This semester I am enrolled in an ethics class and one of our discussion prompts was an appropriate one for the conversation we’ve been having so far this month. The prompt is “Give an example of how the pursuit of private interests and the public well-being could possibly be in tension.”
With that, Professor Eichten, if you do a plagiarism search I can guarantee this is not plagiarism. This is my own work, through and through. Although it is for a class, I retain the rights to my work.
During this season of New Years Resolutions, I have to admit that the only example springing to my mind is fitness related. It’s hardly surprising that fitness is on my mind, nearly 69 percent of Americans have set a similar New Year goal. However, many of us don’t keep up with our fitness goals. Lack of time, a love of chips (that’s my downfall) and a general sedentary culture means that taking time to exercise is not always in our best interest. Of course, it is in the long term, but we love instant gratification and you don’t just do one sit-up and suddenly have six-pack abs.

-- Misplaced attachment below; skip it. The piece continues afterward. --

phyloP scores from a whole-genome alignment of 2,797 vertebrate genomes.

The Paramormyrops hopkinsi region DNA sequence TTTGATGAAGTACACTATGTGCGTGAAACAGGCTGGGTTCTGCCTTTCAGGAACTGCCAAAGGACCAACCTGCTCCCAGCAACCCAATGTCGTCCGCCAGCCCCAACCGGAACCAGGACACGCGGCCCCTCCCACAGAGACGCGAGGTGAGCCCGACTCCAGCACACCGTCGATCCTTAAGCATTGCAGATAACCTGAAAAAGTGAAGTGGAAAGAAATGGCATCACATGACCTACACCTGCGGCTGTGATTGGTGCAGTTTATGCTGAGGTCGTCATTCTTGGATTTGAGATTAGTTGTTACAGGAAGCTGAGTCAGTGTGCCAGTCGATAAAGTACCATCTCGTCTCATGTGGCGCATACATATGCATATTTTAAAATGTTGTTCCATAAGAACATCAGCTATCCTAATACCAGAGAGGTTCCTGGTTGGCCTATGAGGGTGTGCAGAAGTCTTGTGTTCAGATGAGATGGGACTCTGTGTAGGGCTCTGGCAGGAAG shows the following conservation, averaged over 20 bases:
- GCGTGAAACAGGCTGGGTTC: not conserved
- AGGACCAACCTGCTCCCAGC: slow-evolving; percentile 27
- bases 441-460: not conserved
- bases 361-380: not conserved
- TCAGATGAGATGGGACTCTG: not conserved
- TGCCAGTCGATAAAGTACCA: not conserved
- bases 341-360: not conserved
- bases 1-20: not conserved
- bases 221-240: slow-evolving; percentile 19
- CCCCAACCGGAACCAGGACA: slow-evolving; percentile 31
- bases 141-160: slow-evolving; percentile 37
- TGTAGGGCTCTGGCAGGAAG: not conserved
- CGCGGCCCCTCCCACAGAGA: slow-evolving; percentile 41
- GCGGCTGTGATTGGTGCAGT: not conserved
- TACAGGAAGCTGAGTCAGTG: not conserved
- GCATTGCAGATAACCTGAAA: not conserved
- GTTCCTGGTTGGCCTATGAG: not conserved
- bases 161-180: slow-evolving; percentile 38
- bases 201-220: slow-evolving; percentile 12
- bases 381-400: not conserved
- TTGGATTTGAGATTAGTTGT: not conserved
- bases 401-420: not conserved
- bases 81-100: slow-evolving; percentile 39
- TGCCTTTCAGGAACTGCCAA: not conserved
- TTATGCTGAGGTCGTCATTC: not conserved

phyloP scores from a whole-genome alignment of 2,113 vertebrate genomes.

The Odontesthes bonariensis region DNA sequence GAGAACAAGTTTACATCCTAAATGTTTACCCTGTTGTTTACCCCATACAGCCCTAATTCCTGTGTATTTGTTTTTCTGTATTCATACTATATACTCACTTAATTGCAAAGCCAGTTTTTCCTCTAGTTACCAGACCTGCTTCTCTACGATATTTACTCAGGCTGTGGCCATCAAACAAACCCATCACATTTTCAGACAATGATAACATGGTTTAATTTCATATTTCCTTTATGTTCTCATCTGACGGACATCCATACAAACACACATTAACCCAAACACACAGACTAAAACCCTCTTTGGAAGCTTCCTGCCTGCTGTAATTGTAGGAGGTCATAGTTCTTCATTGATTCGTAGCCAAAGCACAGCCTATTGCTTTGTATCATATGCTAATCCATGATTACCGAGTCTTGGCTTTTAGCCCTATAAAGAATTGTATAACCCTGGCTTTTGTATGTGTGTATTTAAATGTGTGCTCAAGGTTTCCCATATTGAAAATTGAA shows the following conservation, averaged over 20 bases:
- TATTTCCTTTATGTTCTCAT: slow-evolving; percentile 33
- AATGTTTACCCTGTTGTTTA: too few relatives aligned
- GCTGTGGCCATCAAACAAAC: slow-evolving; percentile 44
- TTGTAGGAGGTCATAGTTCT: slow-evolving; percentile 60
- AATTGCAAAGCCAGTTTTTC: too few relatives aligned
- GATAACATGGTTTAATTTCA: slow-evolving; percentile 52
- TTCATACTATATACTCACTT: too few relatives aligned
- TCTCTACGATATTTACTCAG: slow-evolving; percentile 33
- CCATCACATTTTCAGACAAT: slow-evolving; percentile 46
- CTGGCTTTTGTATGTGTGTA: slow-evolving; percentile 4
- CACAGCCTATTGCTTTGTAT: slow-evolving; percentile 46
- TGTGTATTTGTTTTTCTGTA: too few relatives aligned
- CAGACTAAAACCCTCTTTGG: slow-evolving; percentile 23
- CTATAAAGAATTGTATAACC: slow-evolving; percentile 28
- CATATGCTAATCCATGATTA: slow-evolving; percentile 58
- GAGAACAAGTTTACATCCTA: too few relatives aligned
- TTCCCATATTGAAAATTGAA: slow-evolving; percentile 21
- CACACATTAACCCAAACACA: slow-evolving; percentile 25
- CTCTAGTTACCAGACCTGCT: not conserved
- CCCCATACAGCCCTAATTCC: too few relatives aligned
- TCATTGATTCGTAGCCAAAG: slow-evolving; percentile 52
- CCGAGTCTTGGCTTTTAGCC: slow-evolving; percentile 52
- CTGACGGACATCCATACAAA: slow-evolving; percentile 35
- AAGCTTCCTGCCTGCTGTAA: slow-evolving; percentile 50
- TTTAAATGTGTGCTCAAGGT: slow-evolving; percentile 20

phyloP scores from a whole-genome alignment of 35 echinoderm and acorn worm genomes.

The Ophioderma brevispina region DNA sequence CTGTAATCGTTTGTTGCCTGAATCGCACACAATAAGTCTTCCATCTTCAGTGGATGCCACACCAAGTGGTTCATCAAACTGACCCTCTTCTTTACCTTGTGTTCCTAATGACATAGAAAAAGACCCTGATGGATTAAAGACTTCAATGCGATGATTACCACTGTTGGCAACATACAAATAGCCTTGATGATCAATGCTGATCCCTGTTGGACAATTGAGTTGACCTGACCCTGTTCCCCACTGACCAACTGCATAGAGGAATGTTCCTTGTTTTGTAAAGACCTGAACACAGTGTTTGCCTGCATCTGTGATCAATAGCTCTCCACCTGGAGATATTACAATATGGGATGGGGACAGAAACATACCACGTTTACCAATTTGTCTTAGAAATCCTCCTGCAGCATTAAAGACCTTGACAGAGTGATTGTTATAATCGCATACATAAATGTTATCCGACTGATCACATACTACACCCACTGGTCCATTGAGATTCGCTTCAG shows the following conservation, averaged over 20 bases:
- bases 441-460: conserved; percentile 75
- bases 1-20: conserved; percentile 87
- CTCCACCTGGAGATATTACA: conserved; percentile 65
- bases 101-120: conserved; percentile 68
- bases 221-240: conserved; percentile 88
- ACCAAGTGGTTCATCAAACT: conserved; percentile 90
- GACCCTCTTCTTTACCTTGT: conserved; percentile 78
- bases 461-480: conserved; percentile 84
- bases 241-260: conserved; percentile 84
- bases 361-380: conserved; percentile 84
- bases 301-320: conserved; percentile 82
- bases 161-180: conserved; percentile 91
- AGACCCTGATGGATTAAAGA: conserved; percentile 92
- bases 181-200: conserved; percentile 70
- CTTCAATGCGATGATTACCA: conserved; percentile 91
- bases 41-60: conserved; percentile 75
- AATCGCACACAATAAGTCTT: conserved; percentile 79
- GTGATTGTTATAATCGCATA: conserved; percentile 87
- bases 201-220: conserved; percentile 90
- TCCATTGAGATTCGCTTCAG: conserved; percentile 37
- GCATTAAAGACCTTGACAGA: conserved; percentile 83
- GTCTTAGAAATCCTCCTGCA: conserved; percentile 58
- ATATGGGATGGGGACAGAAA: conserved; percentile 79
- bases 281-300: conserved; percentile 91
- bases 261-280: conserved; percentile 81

However, our struggles with fitness come at a cost to the public good. There is the literal cost of health care for obesity-related illnesses, estimated by the Center for Disease Control to be $147 billion in 2008, but there are other costs to the public good as well. In the report, I just linked to the CDC also indicated that from 2007-2008 22.2 million men and women were unable to enlist in the Armed Forces, despite a desire, because they exceeded the standards for weight and body fat. There is also a cost in the example we set for younger children – “you can’t be what you can’t see” the mantra goes.
What are some of your personal goals, and do you ever find them to be at odds with that nebulous concept of “the good”?